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Finally wrapped this up last night and really enjoyed it. A very different approach to "terror", and maybe that's why it didn't get much traction with the general audience - not enough jump-scares and the usual things associated with the word? I don't know, and I can't speak for other people, of course. But I really enjoyed the small, personal story set against the backdrop of a huge historical event. I think fatherdude nailed the resolution in one word with "sentimental", and I agree 100% with cd-u in that it would work well as a period drama (exploring what happened after they left the camps would have been fascinating and heartbreaking, but I guess it wasn't a major part of THIS story), although going back to what I said up-thread I'm surprised this even happened at all considering the USA's seeming willingness to sweep the whole shitty affair under the rug and never speak of it.
Not a hard man to track. Leaves dead men wherever he goes.
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Personally, my issue was the opposite; the ghost story and jump scares felt largely tacked on, and it felt like there was not enough time and focus devoted to the very real, very effective horror of the internment camp. That was the central pitch of the season, but it felt like only about a quarter of the story actually took place there.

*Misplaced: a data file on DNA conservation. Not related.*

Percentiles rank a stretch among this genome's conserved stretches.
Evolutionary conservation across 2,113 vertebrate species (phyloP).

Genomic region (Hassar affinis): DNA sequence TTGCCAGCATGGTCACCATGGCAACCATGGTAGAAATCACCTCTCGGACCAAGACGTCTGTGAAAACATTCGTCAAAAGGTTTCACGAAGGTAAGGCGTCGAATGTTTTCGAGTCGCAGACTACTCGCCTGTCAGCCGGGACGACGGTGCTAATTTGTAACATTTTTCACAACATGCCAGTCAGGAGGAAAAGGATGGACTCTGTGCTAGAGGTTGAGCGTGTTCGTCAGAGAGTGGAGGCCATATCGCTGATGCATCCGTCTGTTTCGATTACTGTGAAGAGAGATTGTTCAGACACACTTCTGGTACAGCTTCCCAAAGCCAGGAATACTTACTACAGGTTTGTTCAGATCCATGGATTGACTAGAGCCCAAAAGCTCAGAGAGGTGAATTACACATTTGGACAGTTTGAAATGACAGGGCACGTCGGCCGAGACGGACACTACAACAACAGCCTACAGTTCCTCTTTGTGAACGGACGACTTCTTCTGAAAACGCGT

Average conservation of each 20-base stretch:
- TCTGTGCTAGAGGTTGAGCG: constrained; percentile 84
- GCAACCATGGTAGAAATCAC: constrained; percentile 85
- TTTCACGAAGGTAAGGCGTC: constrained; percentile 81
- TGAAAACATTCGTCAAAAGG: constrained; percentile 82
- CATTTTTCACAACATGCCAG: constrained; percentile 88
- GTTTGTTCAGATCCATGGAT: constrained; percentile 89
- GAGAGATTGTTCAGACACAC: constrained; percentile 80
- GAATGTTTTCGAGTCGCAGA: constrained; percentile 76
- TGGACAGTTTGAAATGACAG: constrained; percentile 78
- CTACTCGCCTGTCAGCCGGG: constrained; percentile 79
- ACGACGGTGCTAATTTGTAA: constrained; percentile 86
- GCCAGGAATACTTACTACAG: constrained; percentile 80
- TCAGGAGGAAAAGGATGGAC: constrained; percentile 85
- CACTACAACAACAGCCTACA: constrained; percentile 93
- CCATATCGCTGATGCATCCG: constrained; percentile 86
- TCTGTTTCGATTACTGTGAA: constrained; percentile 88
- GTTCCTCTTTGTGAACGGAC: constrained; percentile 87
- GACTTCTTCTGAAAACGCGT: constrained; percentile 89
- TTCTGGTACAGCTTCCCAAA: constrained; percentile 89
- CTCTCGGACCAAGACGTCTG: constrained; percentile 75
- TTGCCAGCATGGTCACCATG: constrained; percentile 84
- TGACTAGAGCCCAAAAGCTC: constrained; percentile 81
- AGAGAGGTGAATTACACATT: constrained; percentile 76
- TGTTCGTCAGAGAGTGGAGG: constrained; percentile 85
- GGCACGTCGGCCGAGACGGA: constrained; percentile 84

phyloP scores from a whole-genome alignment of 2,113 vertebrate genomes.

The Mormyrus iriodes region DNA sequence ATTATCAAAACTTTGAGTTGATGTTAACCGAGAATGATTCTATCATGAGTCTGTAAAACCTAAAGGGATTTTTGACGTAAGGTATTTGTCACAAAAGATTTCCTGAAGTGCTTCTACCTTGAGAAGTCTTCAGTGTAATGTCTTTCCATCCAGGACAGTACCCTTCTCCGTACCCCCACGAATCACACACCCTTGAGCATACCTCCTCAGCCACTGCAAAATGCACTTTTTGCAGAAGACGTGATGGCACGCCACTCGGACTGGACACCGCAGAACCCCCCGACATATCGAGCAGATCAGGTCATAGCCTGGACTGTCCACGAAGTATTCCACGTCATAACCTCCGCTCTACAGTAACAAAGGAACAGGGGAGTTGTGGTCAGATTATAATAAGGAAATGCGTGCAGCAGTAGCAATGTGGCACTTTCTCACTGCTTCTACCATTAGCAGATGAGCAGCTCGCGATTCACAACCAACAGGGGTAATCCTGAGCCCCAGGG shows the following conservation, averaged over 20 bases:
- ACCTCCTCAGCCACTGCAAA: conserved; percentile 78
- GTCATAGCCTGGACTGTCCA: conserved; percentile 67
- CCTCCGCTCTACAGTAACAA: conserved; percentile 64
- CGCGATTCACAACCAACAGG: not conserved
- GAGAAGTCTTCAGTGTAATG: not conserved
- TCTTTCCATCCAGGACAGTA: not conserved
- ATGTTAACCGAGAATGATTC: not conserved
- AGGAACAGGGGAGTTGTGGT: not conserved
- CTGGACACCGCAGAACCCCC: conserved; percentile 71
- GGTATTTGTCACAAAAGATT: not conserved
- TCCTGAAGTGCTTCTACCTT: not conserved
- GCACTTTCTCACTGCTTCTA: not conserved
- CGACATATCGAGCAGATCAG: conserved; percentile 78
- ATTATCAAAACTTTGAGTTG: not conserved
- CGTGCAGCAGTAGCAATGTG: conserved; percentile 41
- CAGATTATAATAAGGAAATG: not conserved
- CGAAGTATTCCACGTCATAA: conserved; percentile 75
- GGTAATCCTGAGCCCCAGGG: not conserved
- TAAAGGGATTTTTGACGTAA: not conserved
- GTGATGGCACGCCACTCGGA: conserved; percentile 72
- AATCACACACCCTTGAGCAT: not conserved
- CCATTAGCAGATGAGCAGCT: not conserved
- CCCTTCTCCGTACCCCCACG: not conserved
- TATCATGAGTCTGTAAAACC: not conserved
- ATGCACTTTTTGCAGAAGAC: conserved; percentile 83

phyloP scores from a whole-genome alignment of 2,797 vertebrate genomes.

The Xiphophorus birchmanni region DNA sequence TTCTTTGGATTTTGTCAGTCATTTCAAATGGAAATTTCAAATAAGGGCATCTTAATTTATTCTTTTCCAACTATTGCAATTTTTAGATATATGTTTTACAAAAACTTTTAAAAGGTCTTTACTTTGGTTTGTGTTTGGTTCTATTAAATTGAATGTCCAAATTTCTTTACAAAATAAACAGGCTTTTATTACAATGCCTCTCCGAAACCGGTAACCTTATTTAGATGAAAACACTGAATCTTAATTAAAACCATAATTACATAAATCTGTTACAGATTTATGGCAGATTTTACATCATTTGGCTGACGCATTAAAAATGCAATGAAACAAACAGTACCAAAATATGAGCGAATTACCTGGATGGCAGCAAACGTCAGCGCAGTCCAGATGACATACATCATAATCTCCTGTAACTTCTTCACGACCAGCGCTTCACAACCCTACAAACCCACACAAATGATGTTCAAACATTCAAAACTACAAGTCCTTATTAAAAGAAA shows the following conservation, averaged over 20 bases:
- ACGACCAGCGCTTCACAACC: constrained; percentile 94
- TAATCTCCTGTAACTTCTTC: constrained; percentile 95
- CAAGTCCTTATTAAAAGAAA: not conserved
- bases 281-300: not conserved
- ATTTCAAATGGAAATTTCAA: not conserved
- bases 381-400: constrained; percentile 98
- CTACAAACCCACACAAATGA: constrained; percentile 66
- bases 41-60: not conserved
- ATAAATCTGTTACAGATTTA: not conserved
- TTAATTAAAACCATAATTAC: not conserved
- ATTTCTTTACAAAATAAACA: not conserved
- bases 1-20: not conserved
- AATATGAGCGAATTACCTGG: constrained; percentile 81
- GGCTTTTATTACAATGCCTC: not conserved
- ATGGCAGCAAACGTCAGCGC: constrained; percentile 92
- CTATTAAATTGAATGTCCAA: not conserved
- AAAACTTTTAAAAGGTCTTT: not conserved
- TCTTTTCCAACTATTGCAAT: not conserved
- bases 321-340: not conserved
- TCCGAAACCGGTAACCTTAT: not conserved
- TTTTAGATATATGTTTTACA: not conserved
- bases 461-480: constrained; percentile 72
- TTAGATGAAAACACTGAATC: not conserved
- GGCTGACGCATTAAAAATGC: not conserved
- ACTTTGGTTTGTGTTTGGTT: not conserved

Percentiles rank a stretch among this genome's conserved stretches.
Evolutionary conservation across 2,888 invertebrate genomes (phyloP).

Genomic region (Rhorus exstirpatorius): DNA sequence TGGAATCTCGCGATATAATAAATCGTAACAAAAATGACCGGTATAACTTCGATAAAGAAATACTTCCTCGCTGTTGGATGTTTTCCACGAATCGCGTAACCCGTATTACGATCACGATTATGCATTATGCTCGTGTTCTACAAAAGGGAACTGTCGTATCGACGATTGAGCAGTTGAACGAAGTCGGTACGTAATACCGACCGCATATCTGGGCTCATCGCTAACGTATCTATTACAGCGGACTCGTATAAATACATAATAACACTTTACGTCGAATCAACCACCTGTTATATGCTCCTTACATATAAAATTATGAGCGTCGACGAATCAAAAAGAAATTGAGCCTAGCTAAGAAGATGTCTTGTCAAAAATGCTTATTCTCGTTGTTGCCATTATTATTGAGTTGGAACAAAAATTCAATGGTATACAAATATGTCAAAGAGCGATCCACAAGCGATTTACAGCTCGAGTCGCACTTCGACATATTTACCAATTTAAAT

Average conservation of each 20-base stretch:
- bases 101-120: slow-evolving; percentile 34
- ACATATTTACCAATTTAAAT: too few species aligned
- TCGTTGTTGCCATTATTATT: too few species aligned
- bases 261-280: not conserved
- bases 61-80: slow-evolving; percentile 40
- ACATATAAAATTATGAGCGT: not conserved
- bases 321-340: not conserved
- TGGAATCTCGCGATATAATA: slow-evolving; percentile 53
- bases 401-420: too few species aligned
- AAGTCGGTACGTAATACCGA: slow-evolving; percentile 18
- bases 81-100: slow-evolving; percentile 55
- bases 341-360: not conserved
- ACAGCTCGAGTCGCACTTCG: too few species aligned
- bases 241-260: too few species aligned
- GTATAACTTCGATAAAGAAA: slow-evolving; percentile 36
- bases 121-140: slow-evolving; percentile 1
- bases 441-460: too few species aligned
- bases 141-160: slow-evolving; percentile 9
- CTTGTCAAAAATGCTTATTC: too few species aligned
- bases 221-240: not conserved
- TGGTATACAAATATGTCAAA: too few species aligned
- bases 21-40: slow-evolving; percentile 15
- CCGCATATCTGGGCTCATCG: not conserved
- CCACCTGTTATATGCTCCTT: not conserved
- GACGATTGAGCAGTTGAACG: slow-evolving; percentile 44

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(10-23-2019, 05:20 PM)schwartz Wrote: Personally, my issue was the opposite; the ghost story and jump scares felt largely tacked on, and it felt like there was not enough time and focus devoted to the very real, very effective horror of the internment camp.  That was the central pitch of the season, but it felt like only about a quarter of the story actually took place there.

I never saw any of the trailers or anything - just heard that it revolved around a vengeful spirit and the internment camps - so I didn't have a particular angle in mind when I went in, so maybe that's one of the reasons why we diverge on that one.  But again, agreed that I'd love to see a period drama just about the actual camps themselves - that shit was horrible enough on it's own.
But it's also a strong discussion point to bring up when trying to talk to folks about how people are people, no matter where they're from.  The Japanese-Americans are - rightfully so! - the sympathetic victims of the US Internment Camp story.  But on the other side of the world in Japan-occupied Korea at the exact same time, the Japanese Army was committing some of the most heinously atrocious acts in the nation's history with the Comfort Women situation.  And that's something that THEIR country is all too happy to sweep under the rug and to this day continue to deny it actually happened.
So . . . yeah.  Swings and roundabouts, I guess.  We all suck.
Not a hard man to track. Leaves dead men wherever he goes.
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Yes, the internment camp element was definitely more backdrop than it was the cardinal point.  I'd have plenty of interest in AMERICAN CRIME STORY: INFAMY myself, but I don't want to knock too hard on a good revenant story for failing to be something it wasn't trying to.  My objections to the season stem largely from its undisciplined portion control in the schmaltz department, but overall I was quite pleased with it, and it's sad to see it overlooked.  That sixth episode was cash money.